In order for colleges and universities to remain competitive, they must meet the growing demand of students who want the feel of an on-campus residential experience. Suffolk University, a 100-year-old private institution, has evolved from its early days as a commuter school into a full-fledged university, which has brought an increased demand for more facilities, including a significant need for on-campus housing. The university is located in a dense historic district of downtown Boston making it difficult for the university to offer student housing as the school has continued to grow.
Suffolk University realized a real estate opportunity that would renew one of Boston’s most diverse neighborhoods while helping the university reach its goal of housing 50 percent of its student population. The university purchased a failing condominium conversion project of two 20th century office buildings in the Downtown Crossing neighborhood to create its newest residence hall, 10 West Residence Hall.
The condominium conversion was approximately 85 percent completed when CBT Architects was commissioned to transform the buildings into a student residence hall to house 274 students. Working within the individual condominium floor plans, CBT transformed these fixed configurations, with minimal demolition, into singles, suites, lofts and common lounges. The first and second floor retail space was converted into a central lobby with mail services, common student spaces and study rooms with an open floor plan and interconnected stair, which helps foster interaction in the building.
In addition, 10 West Residence Hall has received LEED Gold certification by the U.S. Green Building Council—a distinction shared by just a few student residence halls in Massachusetts. The project embraced the sustainable principles of restoration and reuse by repurposing the structure and preserving the beautifully detailed exteriors of the buildings, maintaining the architectural aesthetics of the neighborhood. Converting the partially completed condominium project prevented enormous amounts of demolition waste and vastly reduced the need for new building materials. Moreover, the university plans to own and operate the building for many years, reducing potential future construction and allowing for design decisions to take a longer term view relative to life-cycle costing.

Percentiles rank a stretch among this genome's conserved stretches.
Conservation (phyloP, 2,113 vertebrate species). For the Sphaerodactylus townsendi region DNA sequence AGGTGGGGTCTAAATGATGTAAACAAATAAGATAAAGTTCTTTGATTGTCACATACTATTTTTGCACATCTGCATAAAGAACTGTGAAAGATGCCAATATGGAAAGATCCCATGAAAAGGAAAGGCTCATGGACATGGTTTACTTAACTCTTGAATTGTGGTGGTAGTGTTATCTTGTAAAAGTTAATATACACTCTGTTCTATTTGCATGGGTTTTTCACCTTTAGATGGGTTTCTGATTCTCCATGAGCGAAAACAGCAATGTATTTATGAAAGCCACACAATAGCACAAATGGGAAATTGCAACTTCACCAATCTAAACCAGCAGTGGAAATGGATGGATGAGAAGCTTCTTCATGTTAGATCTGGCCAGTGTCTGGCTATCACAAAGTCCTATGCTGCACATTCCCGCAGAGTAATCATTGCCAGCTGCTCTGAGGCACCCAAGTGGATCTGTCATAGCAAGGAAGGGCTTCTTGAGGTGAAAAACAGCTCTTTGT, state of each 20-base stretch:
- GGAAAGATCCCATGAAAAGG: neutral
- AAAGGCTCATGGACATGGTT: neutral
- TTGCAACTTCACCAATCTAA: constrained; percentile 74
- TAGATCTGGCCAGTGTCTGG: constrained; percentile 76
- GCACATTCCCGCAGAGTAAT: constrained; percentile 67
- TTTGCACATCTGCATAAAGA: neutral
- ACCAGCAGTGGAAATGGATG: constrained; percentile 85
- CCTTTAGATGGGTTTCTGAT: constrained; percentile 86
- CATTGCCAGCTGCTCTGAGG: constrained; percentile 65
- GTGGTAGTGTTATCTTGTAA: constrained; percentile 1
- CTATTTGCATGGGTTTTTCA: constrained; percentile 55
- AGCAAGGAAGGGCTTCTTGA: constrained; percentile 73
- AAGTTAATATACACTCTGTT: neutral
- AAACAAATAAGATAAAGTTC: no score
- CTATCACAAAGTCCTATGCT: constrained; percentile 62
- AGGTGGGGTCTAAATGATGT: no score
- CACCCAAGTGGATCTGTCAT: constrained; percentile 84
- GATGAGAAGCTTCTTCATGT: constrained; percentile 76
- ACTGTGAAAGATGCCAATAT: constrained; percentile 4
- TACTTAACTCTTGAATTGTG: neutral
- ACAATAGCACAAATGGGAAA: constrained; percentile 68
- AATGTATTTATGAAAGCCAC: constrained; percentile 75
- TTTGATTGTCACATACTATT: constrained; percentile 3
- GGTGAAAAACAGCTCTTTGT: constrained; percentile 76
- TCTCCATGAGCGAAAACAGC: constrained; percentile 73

Room configurations and innovative design details allowed for extensive use of natural light. Studio and one-bedroom units were converted to open suites housing up to four students in a system of single “sleeping rooms” with a shared bathroom and kitchen by the entry door and an open common area by the windows. The sleeping rooms, which are large enough for a bed, desk, dresser and armoire, are defined by opaque sliding panel doors that open or close onto the shared common area, providing a simultaneous sense of community and individual privacy. The sleeping rooms feature walls that are below ceiling height to allow natural light to penetrate the space. Day lighting and energy-efficient lighting fixtures help achieve a lighting power density that is 25 percent above current ASHRAE (American Society of Heating, Refrigerating, and Air-Conditioning Engineers) standards.
The building materials and furnishings contain a high percentage of recycled content. In some cases, the designers worked with the manufacturers to incorporate more recycled material into their standard products to create products customized to meet a high standard of sustainability. Additionally, local and regional building materials and furnishings were a priority—all dormitory furnishing materials originated from and were assembled within a 500-mile radius.
The 10 West Residence Hall has become an important component of Suffolk’s student housing program and has helped support Boston’s goal of encouraging academic institutions to house more of their student population on campus. It serves as an example for other urban institutions seeking to adopt environmentally responsible solutions to housing and further enliven the surrounding neighborhood.
Photo courtesy of CBT Architects